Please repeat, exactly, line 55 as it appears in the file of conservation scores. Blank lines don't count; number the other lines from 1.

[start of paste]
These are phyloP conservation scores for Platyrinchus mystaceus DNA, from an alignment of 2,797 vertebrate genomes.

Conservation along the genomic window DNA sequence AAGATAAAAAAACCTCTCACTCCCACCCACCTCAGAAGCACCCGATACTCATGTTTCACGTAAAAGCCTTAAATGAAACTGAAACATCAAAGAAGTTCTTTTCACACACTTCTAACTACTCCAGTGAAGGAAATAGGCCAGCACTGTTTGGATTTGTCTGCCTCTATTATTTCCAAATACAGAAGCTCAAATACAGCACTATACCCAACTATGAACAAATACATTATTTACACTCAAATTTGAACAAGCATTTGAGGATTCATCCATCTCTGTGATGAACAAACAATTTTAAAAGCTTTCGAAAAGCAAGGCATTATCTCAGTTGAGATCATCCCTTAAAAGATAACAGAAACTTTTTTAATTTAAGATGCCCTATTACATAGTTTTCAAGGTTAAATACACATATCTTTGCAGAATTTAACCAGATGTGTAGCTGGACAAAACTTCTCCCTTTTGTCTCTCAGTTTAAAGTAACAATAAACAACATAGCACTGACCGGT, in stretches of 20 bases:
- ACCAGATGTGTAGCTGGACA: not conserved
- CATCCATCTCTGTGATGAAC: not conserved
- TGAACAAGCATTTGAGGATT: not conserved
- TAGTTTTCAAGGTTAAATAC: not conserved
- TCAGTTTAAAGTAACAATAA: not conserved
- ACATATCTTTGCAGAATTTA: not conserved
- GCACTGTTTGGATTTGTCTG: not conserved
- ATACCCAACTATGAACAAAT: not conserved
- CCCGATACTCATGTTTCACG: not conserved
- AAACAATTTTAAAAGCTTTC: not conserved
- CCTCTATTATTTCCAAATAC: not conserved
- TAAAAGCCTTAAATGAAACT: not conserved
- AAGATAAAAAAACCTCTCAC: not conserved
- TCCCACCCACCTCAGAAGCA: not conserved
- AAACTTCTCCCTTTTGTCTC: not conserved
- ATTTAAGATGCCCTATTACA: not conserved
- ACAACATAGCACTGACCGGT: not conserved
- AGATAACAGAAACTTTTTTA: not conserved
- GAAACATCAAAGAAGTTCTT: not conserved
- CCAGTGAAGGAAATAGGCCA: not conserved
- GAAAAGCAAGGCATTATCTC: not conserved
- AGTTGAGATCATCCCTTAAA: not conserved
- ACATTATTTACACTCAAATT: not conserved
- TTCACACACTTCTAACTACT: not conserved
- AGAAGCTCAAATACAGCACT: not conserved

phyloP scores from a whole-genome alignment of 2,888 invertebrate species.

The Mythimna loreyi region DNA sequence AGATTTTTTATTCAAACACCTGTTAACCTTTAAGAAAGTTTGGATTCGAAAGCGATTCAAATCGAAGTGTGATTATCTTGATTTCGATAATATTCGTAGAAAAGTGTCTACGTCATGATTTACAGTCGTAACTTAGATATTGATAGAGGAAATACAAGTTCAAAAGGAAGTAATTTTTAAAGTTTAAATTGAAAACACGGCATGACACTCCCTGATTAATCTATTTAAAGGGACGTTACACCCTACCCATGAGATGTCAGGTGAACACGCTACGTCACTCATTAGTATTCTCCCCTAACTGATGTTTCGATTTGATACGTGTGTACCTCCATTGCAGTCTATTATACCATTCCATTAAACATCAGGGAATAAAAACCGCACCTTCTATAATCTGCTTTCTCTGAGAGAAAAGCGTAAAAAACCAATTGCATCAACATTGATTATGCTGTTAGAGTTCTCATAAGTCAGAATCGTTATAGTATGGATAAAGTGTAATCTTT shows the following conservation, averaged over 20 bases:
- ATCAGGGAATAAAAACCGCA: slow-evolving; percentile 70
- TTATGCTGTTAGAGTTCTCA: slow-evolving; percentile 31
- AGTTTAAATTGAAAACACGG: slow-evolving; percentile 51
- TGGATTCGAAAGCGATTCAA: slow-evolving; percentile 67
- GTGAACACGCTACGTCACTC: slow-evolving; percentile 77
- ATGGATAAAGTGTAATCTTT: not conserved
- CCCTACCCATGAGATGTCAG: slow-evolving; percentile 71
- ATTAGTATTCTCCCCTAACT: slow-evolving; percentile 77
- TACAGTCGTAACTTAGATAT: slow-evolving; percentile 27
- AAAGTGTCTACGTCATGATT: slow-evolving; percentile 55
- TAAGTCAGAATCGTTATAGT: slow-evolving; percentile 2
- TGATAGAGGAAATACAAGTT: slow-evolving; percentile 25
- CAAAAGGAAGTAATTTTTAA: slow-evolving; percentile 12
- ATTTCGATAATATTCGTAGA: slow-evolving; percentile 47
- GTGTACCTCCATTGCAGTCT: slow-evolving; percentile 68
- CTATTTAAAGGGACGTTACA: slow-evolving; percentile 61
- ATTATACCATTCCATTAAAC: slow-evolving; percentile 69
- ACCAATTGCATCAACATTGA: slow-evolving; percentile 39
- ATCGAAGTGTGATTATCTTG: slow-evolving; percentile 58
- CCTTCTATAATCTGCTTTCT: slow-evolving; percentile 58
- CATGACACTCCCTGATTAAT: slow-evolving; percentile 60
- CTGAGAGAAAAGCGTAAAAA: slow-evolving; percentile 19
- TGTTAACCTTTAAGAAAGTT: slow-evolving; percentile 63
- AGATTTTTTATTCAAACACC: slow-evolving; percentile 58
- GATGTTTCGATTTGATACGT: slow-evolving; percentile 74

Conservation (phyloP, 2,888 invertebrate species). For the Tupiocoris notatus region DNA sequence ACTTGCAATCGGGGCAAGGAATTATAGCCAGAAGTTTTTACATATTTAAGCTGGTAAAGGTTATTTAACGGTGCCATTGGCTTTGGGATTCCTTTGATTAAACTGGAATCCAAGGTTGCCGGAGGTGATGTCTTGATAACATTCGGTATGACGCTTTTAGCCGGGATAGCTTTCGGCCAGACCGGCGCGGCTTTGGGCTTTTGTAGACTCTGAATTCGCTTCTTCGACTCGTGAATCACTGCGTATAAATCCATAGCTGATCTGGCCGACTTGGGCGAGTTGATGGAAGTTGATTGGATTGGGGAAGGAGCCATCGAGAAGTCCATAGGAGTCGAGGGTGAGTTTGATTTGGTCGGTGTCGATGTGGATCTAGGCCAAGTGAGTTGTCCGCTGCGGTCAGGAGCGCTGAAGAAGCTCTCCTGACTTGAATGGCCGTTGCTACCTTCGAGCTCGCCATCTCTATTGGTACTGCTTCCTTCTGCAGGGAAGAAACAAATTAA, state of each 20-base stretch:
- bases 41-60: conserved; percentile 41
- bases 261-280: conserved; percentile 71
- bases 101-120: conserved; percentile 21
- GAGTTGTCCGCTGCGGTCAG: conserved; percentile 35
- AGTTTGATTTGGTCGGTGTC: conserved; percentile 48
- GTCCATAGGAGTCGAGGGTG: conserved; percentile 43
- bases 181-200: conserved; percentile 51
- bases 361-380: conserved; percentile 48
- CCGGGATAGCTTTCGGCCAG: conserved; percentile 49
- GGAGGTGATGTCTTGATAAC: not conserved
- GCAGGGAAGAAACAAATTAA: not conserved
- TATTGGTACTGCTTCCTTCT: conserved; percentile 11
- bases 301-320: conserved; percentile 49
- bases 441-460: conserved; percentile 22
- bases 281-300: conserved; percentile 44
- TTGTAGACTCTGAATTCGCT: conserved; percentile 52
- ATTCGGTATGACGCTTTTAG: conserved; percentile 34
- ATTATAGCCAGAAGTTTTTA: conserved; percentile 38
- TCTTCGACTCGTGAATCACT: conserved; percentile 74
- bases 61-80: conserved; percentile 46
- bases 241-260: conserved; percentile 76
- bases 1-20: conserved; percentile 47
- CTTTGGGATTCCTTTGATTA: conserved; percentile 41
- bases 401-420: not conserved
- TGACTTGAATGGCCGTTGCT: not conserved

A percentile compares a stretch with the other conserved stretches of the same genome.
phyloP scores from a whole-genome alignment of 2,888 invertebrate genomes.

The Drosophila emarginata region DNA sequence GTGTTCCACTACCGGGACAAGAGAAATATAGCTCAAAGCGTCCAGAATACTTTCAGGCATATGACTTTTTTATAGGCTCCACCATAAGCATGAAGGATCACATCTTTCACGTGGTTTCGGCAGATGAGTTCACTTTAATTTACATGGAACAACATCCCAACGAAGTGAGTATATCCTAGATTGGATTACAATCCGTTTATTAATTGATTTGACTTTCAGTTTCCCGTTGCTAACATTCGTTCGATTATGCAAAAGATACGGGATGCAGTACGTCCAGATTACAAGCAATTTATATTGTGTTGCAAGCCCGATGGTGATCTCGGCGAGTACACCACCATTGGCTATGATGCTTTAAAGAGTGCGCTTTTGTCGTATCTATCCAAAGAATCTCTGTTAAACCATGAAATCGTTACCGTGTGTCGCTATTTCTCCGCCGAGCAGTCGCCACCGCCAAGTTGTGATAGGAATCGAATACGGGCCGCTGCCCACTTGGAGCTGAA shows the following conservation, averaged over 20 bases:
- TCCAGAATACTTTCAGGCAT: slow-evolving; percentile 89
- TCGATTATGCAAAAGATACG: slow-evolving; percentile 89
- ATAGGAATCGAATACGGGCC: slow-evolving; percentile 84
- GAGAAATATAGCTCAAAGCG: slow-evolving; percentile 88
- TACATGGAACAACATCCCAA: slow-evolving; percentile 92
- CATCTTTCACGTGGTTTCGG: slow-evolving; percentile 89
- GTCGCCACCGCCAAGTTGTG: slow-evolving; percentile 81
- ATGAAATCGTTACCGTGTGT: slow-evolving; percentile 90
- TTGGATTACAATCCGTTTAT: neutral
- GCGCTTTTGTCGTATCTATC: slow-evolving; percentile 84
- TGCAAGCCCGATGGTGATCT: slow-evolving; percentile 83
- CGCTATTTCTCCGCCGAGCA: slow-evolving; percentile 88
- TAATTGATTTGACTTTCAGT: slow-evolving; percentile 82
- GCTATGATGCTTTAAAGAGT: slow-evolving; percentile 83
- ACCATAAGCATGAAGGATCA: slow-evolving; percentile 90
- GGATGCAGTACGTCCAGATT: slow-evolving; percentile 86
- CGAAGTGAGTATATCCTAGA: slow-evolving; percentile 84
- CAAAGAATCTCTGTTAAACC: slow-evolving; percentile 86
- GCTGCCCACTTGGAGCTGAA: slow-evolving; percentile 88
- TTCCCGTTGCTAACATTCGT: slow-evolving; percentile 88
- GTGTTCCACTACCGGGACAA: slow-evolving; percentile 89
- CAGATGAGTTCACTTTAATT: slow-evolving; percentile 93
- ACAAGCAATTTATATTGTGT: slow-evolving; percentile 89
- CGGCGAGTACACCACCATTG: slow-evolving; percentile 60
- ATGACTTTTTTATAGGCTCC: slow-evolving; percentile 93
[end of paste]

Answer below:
Conservation (phyloP, 2,888 invertebrate species). For the Tupiocoris notatus region DNA sequence ACTTGCAATCGGGGCAAGGAATTATAGCCAGAAGTTTTTACATATTTAAGCTGGTAAAGGTTATTTAACGGTGCCATTGGCTTTGGGATTCCTTTGATTAAACTGGAATCCAAGGTTGCCGGAGGTGATGTCTTGATAACATTCGGTATGACGCTTTTAGCCGGGATAGCTTTCGGCCAGACCGGCGCGGCTTTGGGCTTTTGTAGACTCTGAATTCGCTTCTTCGACTCGTGAATCACTGCGTATAAATCCATAGCTGATCTGGCCGACTTGGGCGAGTTGATGGAAGTTGATTGGATTGGGGAAGGAGCCATCGAGAAGTCCATAGGAGTCGAGGGTGAGTTTGATTTGGTCGGTGTCGATGTGGATCTAGGCCAAGTGAGTTGTCCGCTGCGGTCAGGAGCGCTGAAGAAGCTCTCCTGACTTGAATGGCCGTTGCTACCTTCGAGCTCGCCATCTCTATTGGTACTGCTTCCTTCTGCAGGGAAGAAACAAATTAA, state of each 20-base stretch: